School Safety Plan — Prevent, Prepare, Respond and Review
A school safety plan is designed to protect the staff, students and others from physical harm related to risks such as weather-related incidents, gas leaks, fires, bomb threats and active shooter or violent threats on or near the campus and while using school transportation. The four phases of emergency management can ensure an organized, systematic school safety plan: Prevention, Preparation, Response, and Review.
Prevent Future Emergencies and Take Steps to Maximize Their Effects
Prevention focuses on taking steps to protect students before an incident occurs, while also decreasing risks and consequences from a given perceived risk or potential disastrous situation. A school safety plan’s main goal should be to reduce and prevent vulnerability to events that threaten safety (such as bullying, emergency medical-related injuries, severe weather, and loss of life from mass shooting events).
The Partner Alliance for Safer Schools (PASS) publishes “Safety and Security Guidelines” that provides a layered approach for addressing a broad range of threats. This is an excellent resource for the development of a school safety plan. Their guidelines suggest that policies and procedures are the backbone of a comprehensive school safety plan. Effective policies and procedures alone can mitigate risks and there are often no costs associated with implementing them. Take care to also consider how key tools for Anonymous Bullying Reporting (or ‘Anti-Bullying’ policies to include mobile apps and website forms) which can also assist students in helping prevent and thwart violent actions.
- Documented Safety Policies & Procedures
- Roles and Responsibilities
- Annual Physical Security Assessments
- Visitor Badging System
- Incident Report Documentation
- Lockdown Drills
- Student/Faculty ID Badges
- Deterrents (Video Surveillance)
- Detection and Alarms
Prepare to Handle Emergencies That May Arise
- Tabletop Exercises
- Full-Scale Exercises
- Incident Command System
- Emergency Supplies and Equipment
Preparedness is a continuous cycle of activities such as staff training, drills, assessment, and remedial actions. Preparedness and readiness go hand in hand. Preparing for emergency situations or potential threats ensures that administration, faculty and staff, and students know what to do in the event of an occurrence. Emergencies are going to happen. Not only practicing and preparing for the emergency is important but also making sure your school has the preparedness supplies and equipment to respond. During a real emergency, every minute matters, so preparation is the key to improving outcomes and even saving lives.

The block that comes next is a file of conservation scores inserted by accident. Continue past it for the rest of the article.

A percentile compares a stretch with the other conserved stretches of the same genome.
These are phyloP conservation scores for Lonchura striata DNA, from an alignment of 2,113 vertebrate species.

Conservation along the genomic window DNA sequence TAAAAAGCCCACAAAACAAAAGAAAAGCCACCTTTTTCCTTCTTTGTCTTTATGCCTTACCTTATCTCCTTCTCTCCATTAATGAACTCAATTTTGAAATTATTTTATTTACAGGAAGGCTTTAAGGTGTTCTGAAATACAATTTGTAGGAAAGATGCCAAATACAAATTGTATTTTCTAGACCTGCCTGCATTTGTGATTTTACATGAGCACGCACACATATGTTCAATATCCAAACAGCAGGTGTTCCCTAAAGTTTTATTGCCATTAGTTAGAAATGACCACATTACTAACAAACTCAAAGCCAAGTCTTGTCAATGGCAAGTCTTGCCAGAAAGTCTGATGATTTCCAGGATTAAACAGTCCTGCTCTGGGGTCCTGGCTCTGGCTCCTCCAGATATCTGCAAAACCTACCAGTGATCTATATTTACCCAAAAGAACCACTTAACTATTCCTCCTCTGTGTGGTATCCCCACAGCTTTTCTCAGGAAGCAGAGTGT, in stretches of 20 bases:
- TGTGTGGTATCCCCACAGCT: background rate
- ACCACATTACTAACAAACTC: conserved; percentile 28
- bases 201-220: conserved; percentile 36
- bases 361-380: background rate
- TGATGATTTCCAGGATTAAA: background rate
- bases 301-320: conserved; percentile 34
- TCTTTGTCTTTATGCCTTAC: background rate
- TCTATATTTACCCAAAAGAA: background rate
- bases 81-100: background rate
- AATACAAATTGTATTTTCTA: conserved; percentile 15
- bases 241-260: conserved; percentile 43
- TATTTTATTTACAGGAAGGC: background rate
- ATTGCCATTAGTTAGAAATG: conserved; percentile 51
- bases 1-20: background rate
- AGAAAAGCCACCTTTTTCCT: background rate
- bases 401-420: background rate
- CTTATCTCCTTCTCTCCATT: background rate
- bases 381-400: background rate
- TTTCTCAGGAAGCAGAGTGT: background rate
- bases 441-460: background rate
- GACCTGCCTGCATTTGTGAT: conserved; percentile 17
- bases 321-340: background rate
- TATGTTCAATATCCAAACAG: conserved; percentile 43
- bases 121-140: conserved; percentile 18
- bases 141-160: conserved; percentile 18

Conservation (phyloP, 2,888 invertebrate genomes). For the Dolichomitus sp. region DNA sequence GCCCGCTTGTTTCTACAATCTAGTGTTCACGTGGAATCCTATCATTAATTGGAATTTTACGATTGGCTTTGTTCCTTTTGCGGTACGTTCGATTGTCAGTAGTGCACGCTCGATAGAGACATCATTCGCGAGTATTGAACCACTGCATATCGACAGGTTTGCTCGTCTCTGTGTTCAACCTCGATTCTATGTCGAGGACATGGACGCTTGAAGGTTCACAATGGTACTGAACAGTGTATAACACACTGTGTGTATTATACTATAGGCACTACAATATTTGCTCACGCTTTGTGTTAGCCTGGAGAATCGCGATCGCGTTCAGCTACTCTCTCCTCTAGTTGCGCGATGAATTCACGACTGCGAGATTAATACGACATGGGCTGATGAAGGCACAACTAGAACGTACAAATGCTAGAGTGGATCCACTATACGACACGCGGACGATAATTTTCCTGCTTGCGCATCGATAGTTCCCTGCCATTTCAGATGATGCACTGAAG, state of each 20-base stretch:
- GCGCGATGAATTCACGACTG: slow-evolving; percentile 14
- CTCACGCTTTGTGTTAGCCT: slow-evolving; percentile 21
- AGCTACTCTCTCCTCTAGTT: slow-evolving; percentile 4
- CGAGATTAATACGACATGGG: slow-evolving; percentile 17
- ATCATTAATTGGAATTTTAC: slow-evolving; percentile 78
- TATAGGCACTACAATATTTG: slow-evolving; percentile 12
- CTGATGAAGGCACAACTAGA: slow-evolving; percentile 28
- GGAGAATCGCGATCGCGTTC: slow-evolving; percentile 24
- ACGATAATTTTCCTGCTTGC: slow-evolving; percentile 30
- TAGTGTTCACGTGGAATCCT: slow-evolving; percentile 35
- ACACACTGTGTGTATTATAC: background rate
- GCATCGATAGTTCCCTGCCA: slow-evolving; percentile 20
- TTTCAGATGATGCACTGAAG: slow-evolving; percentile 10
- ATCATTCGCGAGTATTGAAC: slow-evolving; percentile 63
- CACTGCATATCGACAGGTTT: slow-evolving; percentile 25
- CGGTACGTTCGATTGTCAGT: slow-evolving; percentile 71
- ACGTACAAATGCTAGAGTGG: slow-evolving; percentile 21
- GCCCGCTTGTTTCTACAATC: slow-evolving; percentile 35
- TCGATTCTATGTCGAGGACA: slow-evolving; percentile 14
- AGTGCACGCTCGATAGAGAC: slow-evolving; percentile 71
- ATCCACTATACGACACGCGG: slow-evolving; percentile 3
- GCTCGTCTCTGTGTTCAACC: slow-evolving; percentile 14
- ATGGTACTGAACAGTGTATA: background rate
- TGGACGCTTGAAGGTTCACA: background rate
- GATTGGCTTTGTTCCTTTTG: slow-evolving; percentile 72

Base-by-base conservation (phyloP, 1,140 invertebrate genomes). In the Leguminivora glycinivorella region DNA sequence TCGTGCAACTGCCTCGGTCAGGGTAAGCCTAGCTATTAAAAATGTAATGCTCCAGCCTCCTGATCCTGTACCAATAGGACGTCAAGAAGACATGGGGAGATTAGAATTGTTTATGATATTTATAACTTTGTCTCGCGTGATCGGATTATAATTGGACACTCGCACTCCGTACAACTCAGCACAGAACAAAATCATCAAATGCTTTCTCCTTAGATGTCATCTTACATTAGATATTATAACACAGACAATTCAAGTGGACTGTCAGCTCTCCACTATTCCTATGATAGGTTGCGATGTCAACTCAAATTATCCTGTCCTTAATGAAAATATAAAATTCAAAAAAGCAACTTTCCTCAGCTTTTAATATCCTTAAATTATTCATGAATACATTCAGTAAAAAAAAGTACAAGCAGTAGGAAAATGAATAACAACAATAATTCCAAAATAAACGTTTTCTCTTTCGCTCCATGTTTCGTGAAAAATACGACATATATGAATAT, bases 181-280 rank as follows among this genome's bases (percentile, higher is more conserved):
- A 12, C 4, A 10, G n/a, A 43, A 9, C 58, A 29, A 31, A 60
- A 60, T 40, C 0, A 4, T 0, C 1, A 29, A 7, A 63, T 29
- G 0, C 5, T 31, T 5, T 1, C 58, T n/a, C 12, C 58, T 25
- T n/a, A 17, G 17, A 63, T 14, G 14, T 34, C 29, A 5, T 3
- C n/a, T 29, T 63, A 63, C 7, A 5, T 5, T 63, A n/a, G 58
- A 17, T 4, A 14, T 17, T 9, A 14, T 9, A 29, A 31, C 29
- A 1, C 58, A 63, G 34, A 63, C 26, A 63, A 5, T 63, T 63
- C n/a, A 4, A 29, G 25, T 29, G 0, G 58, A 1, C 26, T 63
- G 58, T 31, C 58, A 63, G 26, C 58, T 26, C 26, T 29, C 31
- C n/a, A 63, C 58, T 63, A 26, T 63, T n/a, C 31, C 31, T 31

Respond Safely to Emergencies in Ways That Make Minutes Matter
The minutes between a threat or an emergency event and the time dispatched 911 responders arrive on site are critical to the most successful outcomes. The “response” phase occurs in the immediate aftermath of an incident. Student safety and wellbeing largely depends on the preparedness levels before the disaster strikes. Preparedness should allow for mapping out key emergency equipment needed and proper location mapping and top-of-mind awareness for those impacted is key.
- Action Steps (Defined Per Event)
- Bomb Threats
- Weather -Related
- Accessibility of Maps and Other Facility Information for Law Enforcement, Fire & EMS
- Communication Plans
Review Post-Emergency Events for Continuous Improvement
- Account for all personnel and resources
- Hold a non-critical debriefing meeting of all school-based personnel involved in resolving the emergency
- Ensure properly follow-up on all necessary areas of concern
- Identify and Request additional resources for recovery
- Document findings and implement changes in the emergency management plan to facilitate improvements
In post-emergency and threat settings, a qualitative review of the actions taken can help identify best practices, gaps and lessons learned. After action reviews (AARs) are important to making minutes matter even more the next time a similar event occurs. Continual quality improvement from reviewing incidents (by key leadership) is key to having an updated and modern school emergency response plan and policy. In the 2020’s it is key to ensure technology is used to gather data and measure response times and include local 911 emergency communication/responders in the solution. It is key to review how effective communication was during the threat or event and assess ways to reduce timelines for notifying 911 during critical emergencies impacting the school, while also improving the communication flow from those impacted due to up-to-date information during the active event and emergency. Improvements to technology and modern software systems in the 2020’s do allow for improved real-time updates to the emergency management plan and policies, while implementing the improved updates, so that next time the emergency situation will have better outcomes. Review will likely lead to implementation of change and having a proper technology solution for archives PLUS the immediate execution of these new Emergency Management and Emergency Communications Plans is key.